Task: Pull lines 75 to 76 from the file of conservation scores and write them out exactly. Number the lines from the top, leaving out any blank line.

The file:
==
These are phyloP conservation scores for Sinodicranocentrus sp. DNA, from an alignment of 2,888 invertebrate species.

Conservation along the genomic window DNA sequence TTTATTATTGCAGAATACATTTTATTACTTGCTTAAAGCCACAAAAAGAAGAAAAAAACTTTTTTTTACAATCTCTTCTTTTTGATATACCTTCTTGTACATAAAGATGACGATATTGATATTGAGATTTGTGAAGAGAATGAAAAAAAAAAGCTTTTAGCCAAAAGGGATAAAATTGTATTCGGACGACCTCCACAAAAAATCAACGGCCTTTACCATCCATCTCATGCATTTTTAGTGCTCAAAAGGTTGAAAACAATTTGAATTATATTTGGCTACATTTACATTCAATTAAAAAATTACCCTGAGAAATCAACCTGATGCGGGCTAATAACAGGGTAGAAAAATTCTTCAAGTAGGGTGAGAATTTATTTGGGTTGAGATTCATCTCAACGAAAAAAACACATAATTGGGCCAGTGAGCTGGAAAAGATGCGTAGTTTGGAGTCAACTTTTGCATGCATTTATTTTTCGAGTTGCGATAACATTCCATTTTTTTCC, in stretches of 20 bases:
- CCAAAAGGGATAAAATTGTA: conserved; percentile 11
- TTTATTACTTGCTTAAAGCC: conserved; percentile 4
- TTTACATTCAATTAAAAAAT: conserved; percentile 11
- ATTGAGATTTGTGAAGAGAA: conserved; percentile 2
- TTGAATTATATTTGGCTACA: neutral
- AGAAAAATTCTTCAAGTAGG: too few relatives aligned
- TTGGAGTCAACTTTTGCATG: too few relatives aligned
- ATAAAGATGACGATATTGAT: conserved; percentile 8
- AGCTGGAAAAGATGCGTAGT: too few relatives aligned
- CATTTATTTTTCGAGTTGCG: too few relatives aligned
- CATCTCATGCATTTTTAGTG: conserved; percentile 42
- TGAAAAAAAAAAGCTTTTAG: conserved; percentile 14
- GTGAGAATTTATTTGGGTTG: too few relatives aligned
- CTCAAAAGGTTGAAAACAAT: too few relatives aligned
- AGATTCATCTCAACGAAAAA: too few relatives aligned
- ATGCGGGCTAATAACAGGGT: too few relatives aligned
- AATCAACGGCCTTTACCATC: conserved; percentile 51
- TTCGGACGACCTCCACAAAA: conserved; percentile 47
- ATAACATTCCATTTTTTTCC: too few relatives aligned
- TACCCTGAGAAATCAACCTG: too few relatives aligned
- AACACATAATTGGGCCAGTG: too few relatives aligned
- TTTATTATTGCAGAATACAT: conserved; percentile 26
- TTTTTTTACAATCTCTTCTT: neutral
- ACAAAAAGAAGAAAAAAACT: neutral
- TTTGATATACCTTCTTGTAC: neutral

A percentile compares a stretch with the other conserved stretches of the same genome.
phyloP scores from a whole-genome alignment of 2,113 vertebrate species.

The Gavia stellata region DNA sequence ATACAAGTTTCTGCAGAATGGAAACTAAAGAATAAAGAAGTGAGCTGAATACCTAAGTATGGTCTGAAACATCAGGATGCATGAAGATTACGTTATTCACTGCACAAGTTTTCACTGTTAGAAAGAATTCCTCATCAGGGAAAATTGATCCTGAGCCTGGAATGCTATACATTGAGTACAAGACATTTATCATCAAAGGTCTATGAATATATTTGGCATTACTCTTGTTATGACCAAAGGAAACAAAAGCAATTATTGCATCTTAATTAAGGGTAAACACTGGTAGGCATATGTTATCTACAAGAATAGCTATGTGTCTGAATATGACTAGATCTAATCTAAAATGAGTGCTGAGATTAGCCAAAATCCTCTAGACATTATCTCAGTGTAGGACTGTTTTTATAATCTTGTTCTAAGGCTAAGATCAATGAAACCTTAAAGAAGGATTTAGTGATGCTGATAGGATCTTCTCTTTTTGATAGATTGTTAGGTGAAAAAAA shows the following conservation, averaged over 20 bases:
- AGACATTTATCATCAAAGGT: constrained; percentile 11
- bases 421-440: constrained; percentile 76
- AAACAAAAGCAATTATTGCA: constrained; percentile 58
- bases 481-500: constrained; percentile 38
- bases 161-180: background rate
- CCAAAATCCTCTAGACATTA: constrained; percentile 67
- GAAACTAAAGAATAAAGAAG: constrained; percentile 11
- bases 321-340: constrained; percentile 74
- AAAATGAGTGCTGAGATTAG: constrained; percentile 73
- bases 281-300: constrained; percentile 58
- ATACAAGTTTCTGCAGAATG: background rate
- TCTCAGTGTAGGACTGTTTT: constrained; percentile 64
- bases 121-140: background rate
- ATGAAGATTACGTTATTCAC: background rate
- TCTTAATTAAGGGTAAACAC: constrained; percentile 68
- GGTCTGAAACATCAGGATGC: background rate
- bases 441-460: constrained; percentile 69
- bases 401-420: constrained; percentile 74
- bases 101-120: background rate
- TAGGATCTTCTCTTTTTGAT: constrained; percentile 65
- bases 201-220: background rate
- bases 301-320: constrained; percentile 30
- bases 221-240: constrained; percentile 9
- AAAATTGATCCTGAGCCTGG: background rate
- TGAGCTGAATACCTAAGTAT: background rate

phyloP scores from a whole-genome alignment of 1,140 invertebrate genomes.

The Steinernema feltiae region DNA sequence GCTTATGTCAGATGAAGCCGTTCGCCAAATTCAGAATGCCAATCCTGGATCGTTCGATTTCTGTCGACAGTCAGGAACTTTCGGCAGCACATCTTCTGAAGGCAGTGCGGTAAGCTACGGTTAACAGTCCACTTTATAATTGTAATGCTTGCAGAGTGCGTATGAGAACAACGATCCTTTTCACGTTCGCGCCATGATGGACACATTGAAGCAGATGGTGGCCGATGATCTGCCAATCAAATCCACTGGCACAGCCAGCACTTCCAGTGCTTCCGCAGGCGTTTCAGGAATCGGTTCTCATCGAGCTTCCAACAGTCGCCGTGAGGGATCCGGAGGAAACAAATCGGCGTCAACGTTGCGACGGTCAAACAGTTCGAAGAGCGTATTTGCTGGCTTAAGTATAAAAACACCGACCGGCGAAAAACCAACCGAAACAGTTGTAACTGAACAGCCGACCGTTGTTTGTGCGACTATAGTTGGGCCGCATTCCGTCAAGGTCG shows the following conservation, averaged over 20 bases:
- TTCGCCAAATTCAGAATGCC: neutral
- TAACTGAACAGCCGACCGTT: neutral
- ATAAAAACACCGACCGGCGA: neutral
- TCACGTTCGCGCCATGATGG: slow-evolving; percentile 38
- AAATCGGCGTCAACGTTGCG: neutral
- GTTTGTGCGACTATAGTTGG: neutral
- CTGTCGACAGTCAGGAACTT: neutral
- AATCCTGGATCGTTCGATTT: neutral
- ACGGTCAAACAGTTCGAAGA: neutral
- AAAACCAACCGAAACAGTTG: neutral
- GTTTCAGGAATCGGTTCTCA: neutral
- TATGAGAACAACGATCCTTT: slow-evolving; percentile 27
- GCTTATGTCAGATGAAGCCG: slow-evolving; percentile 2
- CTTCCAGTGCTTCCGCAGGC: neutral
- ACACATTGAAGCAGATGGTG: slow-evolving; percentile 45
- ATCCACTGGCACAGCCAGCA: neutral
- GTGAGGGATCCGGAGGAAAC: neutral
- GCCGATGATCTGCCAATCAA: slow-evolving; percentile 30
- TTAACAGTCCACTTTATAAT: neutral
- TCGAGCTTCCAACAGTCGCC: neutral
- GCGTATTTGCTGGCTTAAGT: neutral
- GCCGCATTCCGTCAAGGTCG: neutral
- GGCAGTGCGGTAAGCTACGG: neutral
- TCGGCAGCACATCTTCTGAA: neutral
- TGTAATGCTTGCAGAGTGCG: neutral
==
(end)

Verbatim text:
- GCCGATGATCTGCCAATCAA: slow-evolving; percentile 30
- TTAACAGTCCACTTTATAAT: neutral